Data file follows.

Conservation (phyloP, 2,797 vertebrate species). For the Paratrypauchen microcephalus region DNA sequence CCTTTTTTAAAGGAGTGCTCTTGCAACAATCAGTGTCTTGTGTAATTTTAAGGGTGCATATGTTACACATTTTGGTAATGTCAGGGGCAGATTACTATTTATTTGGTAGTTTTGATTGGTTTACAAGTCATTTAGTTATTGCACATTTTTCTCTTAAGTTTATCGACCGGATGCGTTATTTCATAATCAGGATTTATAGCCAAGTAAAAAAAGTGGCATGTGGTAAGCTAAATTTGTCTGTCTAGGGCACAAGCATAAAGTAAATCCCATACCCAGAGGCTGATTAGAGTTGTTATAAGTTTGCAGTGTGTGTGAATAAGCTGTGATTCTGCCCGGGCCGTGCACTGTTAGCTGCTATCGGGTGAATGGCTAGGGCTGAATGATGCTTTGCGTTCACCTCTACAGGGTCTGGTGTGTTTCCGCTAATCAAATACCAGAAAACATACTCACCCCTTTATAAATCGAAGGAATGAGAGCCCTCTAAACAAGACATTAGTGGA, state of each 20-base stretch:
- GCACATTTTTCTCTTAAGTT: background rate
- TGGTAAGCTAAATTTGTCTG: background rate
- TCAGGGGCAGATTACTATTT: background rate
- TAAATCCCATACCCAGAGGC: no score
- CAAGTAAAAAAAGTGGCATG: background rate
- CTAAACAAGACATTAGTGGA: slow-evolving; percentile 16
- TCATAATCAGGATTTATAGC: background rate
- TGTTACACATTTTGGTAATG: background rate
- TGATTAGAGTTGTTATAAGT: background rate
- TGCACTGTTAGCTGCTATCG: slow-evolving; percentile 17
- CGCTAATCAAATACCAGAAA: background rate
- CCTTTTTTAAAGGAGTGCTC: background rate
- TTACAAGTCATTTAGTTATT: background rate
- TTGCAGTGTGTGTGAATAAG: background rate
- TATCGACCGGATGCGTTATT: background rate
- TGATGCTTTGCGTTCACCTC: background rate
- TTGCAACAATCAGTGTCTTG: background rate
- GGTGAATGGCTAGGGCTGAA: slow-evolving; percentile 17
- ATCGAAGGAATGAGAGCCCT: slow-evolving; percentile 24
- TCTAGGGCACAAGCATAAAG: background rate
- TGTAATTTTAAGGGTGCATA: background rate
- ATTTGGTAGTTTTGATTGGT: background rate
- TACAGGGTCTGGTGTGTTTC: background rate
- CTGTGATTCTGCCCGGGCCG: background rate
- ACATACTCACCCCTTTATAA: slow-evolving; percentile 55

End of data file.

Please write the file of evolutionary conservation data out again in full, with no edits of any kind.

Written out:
Conservation (phyloP, 2,797 vertebrate species). For the Paratrypauchen microcephalus region DNA sequence CCTTTTTTAAAGGAGTGCTCTTGCAACAATCAGTGTCTTGTGTAATTTTAAGGGTGCATATGTTACACATTTTGGTAATGTCAGGGGCAGATTACTATTTATTTGGTAGTTTTGATTGGTTTACAAGTCATTTAGTTATTGCACATTTTTCTCTTAAGTTTATCGACCGGATGCGTTATTTCATAATCAGGATTTATAGCCAAGTAAAAAAAGTGGCATGTGGTAAGCTAAATTTGTCTGTCTAGGGCACAAGCATAAAGTAAATCCCATACCCAGAGGCTGATTAGAGTTGTTATAAGTTTGCAGTGTGTGTGAATAAGCTGTGATTCTGCCCGGGCCGTGCACTGTTAGCTGCTATCGGGTGAATGGCTAGGGCTGAATGATGCTTTGCGTTCACCTCTACAGGGTCTGGTGTGTTTCCGCTAATCAAATACCAGAAAACATACTCACCCCTTTATAAATCGAAGGAATGAGAGCCCTCTAAACAAGACATTAGTGGA, state of each 20-base stretch:
- GCACATTTTTCTCTTAAGTT: background rate
- TGGTAAGCTAAATTTGTCTG: background rate
- TCAGGGGCAGATTACTATTT: background rate
- TAAATCCCATACCCAGAGGC: no score
- CAAGTAAAAAAAGTGGCATG: background rate
- CTAAACAAGACATTAGTGGA: slow-evolving; percentile 16
- TCATAATCAGGATTTATAGC: background rate
- TGTTACACATTTTGGTAATG: background rate
- TGATTAGAGTTGTTATAAGT: background rate
- TGCACTGTTAGCTGCTATCG: slow-evolving; percentile 17
- CGCTAATCAAATACCAGAAA: background rate
- CCTTTTTTAAAGGAGTGCTC: background rate
- TTACAAGTCATTTAGTTATT: background rate
- TTGCAGTGTGTGTGAATAAG: background rate
- TATCGACCGGATGCGTTATT: background rate
- TGATGCTTTGCGTTCACCTC: background rate
- TTGCAACAATCAGTGTCTTG: background rate
- GGTGAATGGCTAGGGCTGAA: slow-evolving; percentile 17
- ATCGAAGGAATGAGAGCCCT: slow-evolving; percentile 24
- TCTAGGGCACAAGCATAAAG: background rate
- TGTAATTTTAAGGGTGCATA: background rate
- ATTTGGTAGTTTTGATTGGT: background rate
- TACAGGGTCTGGTGTGTTTC: background rate
- CTGTGATTCTGCCCGGGCCG: background rate
- ACATACTCACCCCTTTATAA: slow-evolving; percentile 55